Among all the technological marvels and their roles in our lives, the most revolutionary contribution of technology has to be the democratisation of knowledge all around the world.
Online courses on a wide range of topics are provided openly and for free by premier institutions of the world. As these courses reach larger audiences, they will mitigate the huge gap in knowledge created due to lack of fundamental resources and varying methods of teaching. These courses would not only benefit students but will also prove to be touchstone for teachers.
Among the open education courses available on the Web, the most popular one is OpenCourseWare (OCW) run by Massachusetts Institute of Technology (MIT), which provides all its education materials from undergraduate level to graduate level for free. As of now, more than 2,080 courses are available online. Many of them include lecture notes, interactive Web demonstrations, textbooks written by MIT professors and streaming video lectures. Details of the available lectures can be found at http://ocw.mit.edu. Along with MIT's own site, video lectures are also available on YouTube and iTunes and can be streamed online or can also be downloaded for viewing offline.
MITx, a recent online learning initiative by MIT, offers a portfolio of its courses through online interactive learning platform. It has been designed keeping in mind all aspects of difficulties that might be faced by students on the online platform. It would not only offer online laboratories, student-to-student communication, but would also provide a chance to earn certification of completion award by MITx, based on the mastery of the subject.
Among the courses offered by other universities, video courses of Harvard, Yale University, University of California – Berkeley, and Stanford University are worth checking out, but unlike MIT OCW, these are restricted in number.
In 1999, the idea of having an enhanced learning programme involving the Indian Institutes of Technology and Indian Institutes of Management was conceived by IIT Madras, which was subsequently funded by the Ministry of Human Resource Development. Today, it is known as the National Programme on Technology Enhanced Learning (NPTEL).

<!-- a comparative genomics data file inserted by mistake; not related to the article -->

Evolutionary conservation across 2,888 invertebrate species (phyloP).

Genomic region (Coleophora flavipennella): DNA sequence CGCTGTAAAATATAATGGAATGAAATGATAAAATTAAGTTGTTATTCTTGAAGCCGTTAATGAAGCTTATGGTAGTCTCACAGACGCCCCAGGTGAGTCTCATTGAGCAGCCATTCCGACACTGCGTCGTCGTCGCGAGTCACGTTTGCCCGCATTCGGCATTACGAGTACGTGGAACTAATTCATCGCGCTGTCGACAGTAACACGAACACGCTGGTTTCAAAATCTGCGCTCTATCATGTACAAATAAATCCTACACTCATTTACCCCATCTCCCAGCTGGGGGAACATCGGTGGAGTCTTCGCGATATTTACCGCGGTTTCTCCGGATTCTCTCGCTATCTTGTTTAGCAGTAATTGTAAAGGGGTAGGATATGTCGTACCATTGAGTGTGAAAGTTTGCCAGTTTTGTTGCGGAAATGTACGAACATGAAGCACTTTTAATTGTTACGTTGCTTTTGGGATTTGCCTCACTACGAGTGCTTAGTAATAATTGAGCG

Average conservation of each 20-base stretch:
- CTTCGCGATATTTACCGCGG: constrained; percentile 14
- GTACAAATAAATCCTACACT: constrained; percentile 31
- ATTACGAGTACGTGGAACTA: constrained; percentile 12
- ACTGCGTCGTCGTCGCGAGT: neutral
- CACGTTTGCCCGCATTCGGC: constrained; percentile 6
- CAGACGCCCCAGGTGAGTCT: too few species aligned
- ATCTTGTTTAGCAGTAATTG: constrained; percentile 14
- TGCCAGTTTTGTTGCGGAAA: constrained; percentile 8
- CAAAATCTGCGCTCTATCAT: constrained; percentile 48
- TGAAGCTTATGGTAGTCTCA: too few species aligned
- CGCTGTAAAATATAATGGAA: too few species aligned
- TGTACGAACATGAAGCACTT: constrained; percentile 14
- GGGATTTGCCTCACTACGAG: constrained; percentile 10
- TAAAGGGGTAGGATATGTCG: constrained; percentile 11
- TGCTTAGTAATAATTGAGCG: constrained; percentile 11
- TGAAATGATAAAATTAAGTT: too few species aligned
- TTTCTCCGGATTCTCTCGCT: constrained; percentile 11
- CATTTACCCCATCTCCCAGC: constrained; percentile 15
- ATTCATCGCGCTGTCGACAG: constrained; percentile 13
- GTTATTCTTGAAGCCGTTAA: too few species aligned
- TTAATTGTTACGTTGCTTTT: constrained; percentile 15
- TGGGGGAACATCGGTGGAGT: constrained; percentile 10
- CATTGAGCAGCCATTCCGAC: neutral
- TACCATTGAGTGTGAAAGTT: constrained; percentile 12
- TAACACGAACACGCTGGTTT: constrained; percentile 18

As of now, 260 courses are available online, but this number is set to reach 1,000 in the next phase of the programme. With more than 4,900 hours of classroom course, illustration of concepts via animations, links for reference books, discussion forums and case studies, it has enough potential to disseminate quality education among Indian students. In the era of ubiquitous mobile phones, 3GP format of video courses are especially made for mobile phone users.
Virtual Labs is a new initiative to provide remote access to labs in various disciplines of science and engineering (www.vlab.co.in) taken up by the Ministry of Human Resource Development. At a time when a majority of institutions are facing a crunch in testing equipment and resources, this would provide a platform where resources can be shared.
The integration of NPTEL with Virtual Labs will provide a complete package for education by bridging the gap between theory and practice.
A major hindrance in taking the online education programme to the remotest of places is lack of infrastructure. Two things that are prerequisite for the programme's success are affordable computer devices and availability of adequate Internet speed.
The low-cost Aakash tablets seem to be a strong step towards online education revolution. However, its availability and reliability are the issues the government must sort out as soon as possible. Making courses available on DVDs and hard disks for affordable prices can mitigate the problem of online streaming of videos on low-speed Internet.
(The author works as Scientist-B at the Defence Research and Development Organisation, Bangalore.)